Whether you’re planning a vacation to get away from the cold winter weather or you’re simply counting down the days until summer, there’s probably one main thing on your mind – that being sunshine. Achieving the perfect bronze complexion while laying out in the sun may be important to you, however, it’s crucial to take proper safety precautions. In other words, you shouldn’t skimp on the sunscreen. According to the American Academy of Dermatology, it’s estimated that one in five Americans will develop skin cancer during their life. By wearing sunscreen, you can prevent sunburn, early signs of aging and even reduce your chances of developing skin cancer.
Whether you’re going to be soaking up the sun on the beach in the near future or you’re merely waiting for July to get here, it’s important to be conscious of the dangers of UV rays and why you should be wearing sunscreen. Here are a few facts you should know about sun protection.
1. What is SPF anyway?
You know your sunscreen should contain a certain level of SPF, but do you even know what that means? The Skin Cancer Foundation defines SPF – Sun Protection Factor – as the sunscreen’s ability to prevent skin damage caused by the sun’s UVB – Ultra Violet B – rays. If you’re using at least SPF 15, your skin should be well-protected. SPF 15 blocks out about 93 percent of UVB rays, SPF 30 blocks 97 percent and SPF 50 blocks nearly 98 percent. While those numbers may seem rather close to one another, they can really make a difference, especially if you have sensitive skin or there’s a history of skin cancer in your family.
2. It should be worn year-round
Contrary to popular belief, you shouldn’t only be wearing sunscreen during the summer. You should be wearing it any day you’re going to be spending time outdoors, even during the winter. Harmful UV rays are given off by the sun year-round, according to the source. The need for sunscreen is increased when you’re around snow, sand and water because they reflect the light from the sun’s rays. Consider using a daily moisturizer with SPF or simply applying sunscreen year-round for total UV protection.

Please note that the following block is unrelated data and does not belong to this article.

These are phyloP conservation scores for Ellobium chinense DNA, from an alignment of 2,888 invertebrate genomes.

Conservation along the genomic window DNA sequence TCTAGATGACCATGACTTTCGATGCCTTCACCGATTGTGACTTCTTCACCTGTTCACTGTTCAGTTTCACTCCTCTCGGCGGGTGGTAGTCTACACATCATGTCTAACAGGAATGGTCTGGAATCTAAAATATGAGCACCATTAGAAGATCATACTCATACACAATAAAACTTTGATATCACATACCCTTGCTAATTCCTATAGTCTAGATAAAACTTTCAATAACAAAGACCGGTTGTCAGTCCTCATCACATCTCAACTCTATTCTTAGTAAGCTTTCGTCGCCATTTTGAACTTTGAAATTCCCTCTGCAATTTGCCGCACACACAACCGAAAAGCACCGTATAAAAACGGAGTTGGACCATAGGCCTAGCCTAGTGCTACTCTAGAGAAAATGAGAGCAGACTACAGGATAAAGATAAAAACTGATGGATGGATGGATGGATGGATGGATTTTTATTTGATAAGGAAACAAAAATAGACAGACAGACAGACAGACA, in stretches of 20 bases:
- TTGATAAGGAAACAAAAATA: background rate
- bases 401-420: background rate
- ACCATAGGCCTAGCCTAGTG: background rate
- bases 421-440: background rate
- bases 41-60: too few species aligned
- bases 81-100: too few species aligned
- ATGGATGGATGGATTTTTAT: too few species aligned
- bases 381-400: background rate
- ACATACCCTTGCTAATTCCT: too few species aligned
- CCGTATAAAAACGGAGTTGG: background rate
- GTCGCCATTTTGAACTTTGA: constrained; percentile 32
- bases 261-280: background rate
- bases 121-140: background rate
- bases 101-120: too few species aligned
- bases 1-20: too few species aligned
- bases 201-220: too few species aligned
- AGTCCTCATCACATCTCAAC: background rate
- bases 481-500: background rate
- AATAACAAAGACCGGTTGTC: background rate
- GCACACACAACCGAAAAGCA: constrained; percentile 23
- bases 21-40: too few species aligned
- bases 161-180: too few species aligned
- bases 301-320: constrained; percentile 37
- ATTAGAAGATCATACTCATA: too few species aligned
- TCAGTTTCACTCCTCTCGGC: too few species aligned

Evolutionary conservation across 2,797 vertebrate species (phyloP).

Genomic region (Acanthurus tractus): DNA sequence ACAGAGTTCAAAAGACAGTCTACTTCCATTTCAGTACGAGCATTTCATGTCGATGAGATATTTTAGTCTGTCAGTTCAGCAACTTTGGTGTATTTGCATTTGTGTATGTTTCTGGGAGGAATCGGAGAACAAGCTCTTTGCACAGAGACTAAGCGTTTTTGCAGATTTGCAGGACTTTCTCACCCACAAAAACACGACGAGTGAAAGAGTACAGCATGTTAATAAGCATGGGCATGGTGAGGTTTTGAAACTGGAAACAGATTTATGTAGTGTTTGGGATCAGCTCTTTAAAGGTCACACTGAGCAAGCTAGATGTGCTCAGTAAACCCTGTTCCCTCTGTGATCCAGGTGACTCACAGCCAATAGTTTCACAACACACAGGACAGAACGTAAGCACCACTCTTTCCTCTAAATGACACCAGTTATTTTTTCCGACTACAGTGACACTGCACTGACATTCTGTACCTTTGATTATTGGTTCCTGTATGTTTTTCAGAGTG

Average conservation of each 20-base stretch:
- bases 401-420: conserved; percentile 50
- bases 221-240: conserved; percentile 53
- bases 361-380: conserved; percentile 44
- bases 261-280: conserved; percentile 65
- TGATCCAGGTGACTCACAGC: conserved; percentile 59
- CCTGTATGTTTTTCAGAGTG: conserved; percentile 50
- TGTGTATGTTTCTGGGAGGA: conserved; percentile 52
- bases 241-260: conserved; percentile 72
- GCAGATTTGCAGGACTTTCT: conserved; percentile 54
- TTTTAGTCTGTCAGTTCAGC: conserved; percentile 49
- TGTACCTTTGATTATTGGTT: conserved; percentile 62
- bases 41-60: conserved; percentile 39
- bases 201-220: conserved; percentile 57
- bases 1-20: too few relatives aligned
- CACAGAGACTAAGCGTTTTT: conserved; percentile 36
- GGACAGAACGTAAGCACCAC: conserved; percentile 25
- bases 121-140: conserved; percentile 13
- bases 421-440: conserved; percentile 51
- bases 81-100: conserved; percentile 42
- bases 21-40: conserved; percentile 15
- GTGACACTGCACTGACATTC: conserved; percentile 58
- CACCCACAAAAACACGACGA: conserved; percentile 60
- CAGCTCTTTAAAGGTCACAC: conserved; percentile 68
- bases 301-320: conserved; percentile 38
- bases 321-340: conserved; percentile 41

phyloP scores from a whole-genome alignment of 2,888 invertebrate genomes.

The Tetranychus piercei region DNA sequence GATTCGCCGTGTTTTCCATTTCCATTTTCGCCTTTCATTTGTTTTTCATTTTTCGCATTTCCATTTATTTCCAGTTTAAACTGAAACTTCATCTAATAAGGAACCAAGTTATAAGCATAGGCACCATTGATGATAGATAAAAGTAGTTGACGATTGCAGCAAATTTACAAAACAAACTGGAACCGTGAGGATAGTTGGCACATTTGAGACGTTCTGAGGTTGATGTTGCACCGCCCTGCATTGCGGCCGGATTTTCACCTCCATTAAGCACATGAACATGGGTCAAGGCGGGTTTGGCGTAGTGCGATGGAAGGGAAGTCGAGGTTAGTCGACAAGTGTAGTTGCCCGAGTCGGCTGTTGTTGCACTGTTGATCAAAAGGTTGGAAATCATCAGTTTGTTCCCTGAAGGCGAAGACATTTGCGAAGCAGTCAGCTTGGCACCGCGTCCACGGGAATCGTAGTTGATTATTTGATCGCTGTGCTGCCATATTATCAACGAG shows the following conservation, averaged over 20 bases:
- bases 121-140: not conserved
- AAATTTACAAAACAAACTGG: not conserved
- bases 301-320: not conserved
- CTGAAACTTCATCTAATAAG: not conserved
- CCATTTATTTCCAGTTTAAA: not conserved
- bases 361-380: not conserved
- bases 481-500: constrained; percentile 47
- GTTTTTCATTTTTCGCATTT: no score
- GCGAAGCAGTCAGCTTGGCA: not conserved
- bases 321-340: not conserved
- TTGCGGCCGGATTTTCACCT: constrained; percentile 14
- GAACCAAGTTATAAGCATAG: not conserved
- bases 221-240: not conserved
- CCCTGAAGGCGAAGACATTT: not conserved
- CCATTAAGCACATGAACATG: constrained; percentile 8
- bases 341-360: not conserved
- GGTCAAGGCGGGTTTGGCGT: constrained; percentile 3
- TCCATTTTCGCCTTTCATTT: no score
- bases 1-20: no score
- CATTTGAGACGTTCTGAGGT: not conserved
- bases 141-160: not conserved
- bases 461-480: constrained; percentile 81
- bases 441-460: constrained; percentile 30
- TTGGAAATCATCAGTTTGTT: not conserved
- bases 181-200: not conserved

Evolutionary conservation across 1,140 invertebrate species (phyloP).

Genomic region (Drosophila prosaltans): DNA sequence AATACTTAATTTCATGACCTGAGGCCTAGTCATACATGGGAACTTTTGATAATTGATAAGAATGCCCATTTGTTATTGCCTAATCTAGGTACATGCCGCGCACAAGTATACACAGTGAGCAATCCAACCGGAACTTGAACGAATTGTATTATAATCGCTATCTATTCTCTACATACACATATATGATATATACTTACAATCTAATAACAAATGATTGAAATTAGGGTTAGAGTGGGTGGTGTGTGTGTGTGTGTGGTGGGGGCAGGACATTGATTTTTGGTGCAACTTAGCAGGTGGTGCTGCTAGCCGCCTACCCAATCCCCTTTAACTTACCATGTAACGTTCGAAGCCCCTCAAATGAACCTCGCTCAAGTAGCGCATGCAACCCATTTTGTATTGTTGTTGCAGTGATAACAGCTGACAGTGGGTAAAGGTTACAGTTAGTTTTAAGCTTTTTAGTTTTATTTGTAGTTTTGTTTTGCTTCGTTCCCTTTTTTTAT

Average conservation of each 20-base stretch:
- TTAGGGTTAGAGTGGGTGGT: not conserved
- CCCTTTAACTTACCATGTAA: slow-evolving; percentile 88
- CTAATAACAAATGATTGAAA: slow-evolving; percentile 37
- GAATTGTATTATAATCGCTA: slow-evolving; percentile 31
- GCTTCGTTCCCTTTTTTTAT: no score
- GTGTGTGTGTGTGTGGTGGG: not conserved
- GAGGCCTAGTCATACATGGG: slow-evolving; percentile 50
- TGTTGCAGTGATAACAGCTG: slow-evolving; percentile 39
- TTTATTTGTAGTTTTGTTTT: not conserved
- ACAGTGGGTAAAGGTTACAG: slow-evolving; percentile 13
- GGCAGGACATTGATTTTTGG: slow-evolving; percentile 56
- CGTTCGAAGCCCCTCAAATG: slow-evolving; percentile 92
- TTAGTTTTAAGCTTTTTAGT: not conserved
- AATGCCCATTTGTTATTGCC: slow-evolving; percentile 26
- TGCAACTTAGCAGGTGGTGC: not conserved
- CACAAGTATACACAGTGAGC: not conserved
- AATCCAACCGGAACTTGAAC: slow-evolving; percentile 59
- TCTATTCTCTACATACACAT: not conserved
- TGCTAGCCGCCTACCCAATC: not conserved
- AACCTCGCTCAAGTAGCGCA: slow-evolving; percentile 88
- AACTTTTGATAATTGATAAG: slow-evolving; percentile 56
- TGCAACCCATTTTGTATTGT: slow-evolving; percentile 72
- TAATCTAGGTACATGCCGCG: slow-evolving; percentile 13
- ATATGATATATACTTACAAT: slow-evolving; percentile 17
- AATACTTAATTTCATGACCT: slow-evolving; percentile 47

3. Everyone needs to wear it
Every person over the age of six months should be using sunscreen every day, according to the Skin Cancer Foundation. Even if you’re working inside, you should still be wearing the stuff – you’re going to be exposed to ultra violet radiation at some point during the day, especially if you’re working near windows.
“Every skin type can be damaged by sun exposure.”
It’s extremely important to wear sunscreen regardless of your race, skin type and ethnic origin. Every skin type can be damaged by sun exposure. Even if your skin normally doesn’t burn and you tan easily, you should still be wearing sunscreen.
4. There’s a difference in sunscreen and sunblock
Don’t be fooled by the similarity in names – sunscreen and sunblock are two different things. According to the Melanoma Foundation, sunscreen is classified into two major types – chemical and physical. Chemical sunscreens are often colorless and contain chemicals that absorb UVB and UVA rays. Physical sunscreen, also known as sunblock, contains ingredients such as titanium dioxide and zinc oxide which block ultra violet radiation. While sunblocks provide protection against UVB and UVA rays, they are the messier choice – they are often extremely visible and don’t wash off easily.